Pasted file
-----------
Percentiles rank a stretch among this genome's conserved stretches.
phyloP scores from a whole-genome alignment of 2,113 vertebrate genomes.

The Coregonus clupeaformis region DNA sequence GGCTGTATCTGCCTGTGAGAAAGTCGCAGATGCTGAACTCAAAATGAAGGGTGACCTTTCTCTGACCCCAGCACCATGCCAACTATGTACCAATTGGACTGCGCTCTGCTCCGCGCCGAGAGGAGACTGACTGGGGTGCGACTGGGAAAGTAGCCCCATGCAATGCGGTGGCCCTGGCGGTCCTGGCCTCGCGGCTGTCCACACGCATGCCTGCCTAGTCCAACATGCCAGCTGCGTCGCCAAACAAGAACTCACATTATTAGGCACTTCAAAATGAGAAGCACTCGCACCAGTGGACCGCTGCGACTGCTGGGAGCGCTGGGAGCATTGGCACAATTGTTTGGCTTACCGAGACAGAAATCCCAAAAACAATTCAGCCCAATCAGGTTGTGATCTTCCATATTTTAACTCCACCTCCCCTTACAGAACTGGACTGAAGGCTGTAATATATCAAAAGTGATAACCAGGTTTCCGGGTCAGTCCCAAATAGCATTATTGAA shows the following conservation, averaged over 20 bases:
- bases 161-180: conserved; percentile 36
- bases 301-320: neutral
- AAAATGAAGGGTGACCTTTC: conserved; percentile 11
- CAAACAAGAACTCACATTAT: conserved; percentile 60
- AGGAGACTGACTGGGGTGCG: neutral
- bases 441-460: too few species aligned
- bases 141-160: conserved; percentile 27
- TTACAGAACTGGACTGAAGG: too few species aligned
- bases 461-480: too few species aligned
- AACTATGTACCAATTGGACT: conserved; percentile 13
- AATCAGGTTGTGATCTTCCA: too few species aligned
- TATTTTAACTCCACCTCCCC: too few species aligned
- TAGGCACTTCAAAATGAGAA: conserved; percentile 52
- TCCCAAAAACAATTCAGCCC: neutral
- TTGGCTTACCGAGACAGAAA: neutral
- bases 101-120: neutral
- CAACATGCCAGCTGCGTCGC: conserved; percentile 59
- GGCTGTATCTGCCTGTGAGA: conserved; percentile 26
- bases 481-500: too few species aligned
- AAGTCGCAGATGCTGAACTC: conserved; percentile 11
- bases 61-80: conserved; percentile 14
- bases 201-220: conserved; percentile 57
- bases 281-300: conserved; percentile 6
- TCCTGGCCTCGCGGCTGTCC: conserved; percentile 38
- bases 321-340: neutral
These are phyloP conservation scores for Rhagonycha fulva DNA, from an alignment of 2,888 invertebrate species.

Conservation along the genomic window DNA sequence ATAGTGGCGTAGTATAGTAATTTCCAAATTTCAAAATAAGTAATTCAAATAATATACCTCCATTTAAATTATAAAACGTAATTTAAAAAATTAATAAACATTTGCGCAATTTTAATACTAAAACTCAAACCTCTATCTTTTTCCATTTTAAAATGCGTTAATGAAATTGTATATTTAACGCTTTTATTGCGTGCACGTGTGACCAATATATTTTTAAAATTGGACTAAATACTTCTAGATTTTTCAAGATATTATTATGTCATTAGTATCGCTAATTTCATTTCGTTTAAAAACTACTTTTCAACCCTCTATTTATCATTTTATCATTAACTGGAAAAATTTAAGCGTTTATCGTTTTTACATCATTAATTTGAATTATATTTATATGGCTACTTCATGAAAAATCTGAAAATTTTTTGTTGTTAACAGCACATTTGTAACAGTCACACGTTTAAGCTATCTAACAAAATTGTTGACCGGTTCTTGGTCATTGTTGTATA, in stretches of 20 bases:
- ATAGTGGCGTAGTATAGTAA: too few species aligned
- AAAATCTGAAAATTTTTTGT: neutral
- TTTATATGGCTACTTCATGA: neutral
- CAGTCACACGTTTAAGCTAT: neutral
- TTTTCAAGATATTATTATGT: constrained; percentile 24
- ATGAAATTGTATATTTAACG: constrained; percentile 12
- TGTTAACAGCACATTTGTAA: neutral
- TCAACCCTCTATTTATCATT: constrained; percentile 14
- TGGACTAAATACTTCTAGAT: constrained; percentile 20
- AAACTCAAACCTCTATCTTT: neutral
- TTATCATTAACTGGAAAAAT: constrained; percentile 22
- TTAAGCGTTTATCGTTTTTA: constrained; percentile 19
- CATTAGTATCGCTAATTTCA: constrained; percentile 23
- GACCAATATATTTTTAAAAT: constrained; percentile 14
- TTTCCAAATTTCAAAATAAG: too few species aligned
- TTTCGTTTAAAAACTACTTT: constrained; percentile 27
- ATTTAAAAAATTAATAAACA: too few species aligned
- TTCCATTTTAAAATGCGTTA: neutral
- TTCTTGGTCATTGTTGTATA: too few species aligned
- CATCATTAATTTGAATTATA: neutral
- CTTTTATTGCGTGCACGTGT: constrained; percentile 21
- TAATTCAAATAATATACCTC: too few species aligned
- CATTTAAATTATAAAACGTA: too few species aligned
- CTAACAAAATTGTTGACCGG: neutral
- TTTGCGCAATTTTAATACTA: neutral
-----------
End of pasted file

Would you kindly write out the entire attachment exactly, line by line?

Percentiles rank a stretch among this genome's conserved stretches.
phyloP scores from a whole-genome alignment of 2,113 vertebrate genomes.

The Coregonus clupeaformis region DNA sequence GGCTGTATCTGCCTGTGAGAAAGTCGCAGATGCTGAACTCAAAATGAAGGGTGACCTTTCTCTGACCCCAGCACCATGCCAACTATGTACCAATTGGACTGCGCTCTGCTCCGCGCCGAGAGGAGACTGACTGGGGTGCGACTGGGAAAGTAGCCCCATGCAATGCGGTGGCCCTGGCGGTCCTGGCCTCGCGGCTGTCCACACGCATGCCTGCCTAGTCCAACATGCCAGCTGCGTCGCCAAACAAGAACTCACATTATTAGGCACTTCAAAATGAGAAGCACTCGCACCAGTGGACCGCTGCGACTGCTGGGAGCGCTGGGAGCATTGGCACAATTGTTTGGCTTACCGAGACAGAAATCCCAAAAACAATTCAGCCCAATCAGGTTGTGATCTTCCATATTTTAACTCCACCTCCCCTTACAGAACTGGACTGAAGGCTGTAATATATCAAAAGTGATAACCAGGTTTCCGGGTCAGTCCCAAATAGCATTATTGAA shows the following conservation, averaged over 20 bases:
- bases 161-180: conserved; percentile 36
- bases 301-320: neutral
- AAAATGAAGGGTGACCTTTC: conserved; percentile 11
- CAAACAAGAACTCACATTAT: conserved; percentile 60
- AGGAGACTGACTGGGGTGCG: neutral
- bases 441-460: too few species aligned
- bases 141-160: conserved; percentile 27
- TTACAGAACTGGACTGAAGG: too few species aligned
- bases 461-480: too few species aligned
- AACTATGTACCAATTGGACT: conserved; percentile 13
- AATCAGGTTGTGATCTTCCA: too few species aligned
- TATTTTAACTCCACCTCCCC: too few species aligned
- TAGGCACTTCAAAATGAGAA: conserved; percentile 52
- TCCCAAAAACAATTCAGCCC: neutral
- TTGGCTTACCGAGACAGAAA: neutral
- bases 101-120: neutral
- CAACATGCCAGCTGCGTCGC: conserved; percentile 59
- GGCTGTATCTGCCTGTGAGA: conserved; percentile 26
- bases 481-500: too few species aligned
- AAGTCGCAGATGCTGAACTC: conserved; percentile 11
- bases 61-80: conserved; percentile 14
- bases 201-220: conserved; percentile 57
- bases 281-300: conserved; percentile 6
- TCCTGGCCTCGCGGCTGTCC: conserved; percentile 38
- bases 321-340: neutral
These are phyloP conservation scores for Rhagonycha fulva DNA, from an alignment of 2,888 invertebrate species.

Conservation along the genomic window DNA sequence ATAGTGGCGTAGTATAGTAATTTCCAAATTTCAAAATAAGTAATTCAAATAATATACCTCCATTTAAATTATAAAACGTAATTTAAAAAATTAATAAACATTTGCGCAATTTTAATACTAAAACTCAAACCTCTATCTTTTTCCATTTTAAAATGCGTTAATGAAATTGTATATTTAACGCTTTTATTGCGTGCACGTGTGACCAATATATTTTTAAAATTGGACTAAATACTTCTAGATTTTTCAAGATATTATTATGTCATTAGTATCGCTAATTTCATTTCGTTTAAAAACTACTTTTCAACCCTCTATTTATCATTTTATCATTAACTGGAAAAATTTAAGCGTTTATCGTTTTTACATCATTAATTTGAATTATATTTATATGGCTACTTCATGAAAAATCTGAAAATTTTTTGTTGTTAACAGCACATTTGTAACAGTCACACGTTTAAGCTATCTAACAAAATTGTTGACCGGTTCTTGGTCATTGTTGTATA, in stretches of 20 bases:
- ATAGTGGCGTAGTATAGTAA: too few species aligned
- AAAATCTGAAAATTTTTTGT: neutral
- TTTATATGGCTACTTCATGA: neutral
- CAGTCACACGTTTAAGCTAT: neutral
- TTTTCAAGATATTATTATGT: constrained; percentile 24
- ATGAAATTGTATATTTAACG: constrained; percentile 12
- TGTTAACAGCACATTTGTAA: neutral
- TCAACCCTCTATTTATCATT: constrained; percentile 14
- TGGACTAAATACTTCTAGAT: constrained; percentile 20
- AAACTCAAACCTCTATCTTT: neutral
- TTATCATTAACTGGAAAAAT: constrained; percentile 22
- TTAAGCGTTTATCGTTTTTA: constrained; percentile 19
- CATTAGTATCGCTAATTTCA: constrained; percentile 23
- GACCAATATATTTTTAAAAT: constrained; percentile 14
- TTTCCAAATTTCAAAATAAG: too few species aligned
- TTTCGTTTAAAAACTACTTT: constrained; percentile 27
- ATTTAAAAAATTAATAAACA: too few species aligned
- TTCCATTTTAAAATGCGTTA: neutral
- TTCTTGGTCATTGTTGTATA: too few species aligned
- CATCATTAATTTGAATTATA: neutral
- CTTTTATTGCGTGCACGTGT: constrained; percentile 21
- TAATTCAAATAATATACCTC: too few species aligned
- CATTTAAATTATAAAACGTA: too few species aligned
- CTAACAAAATTGTTGACCGG: neutral
- TTTGCGCAATTTTAATACTA: neutral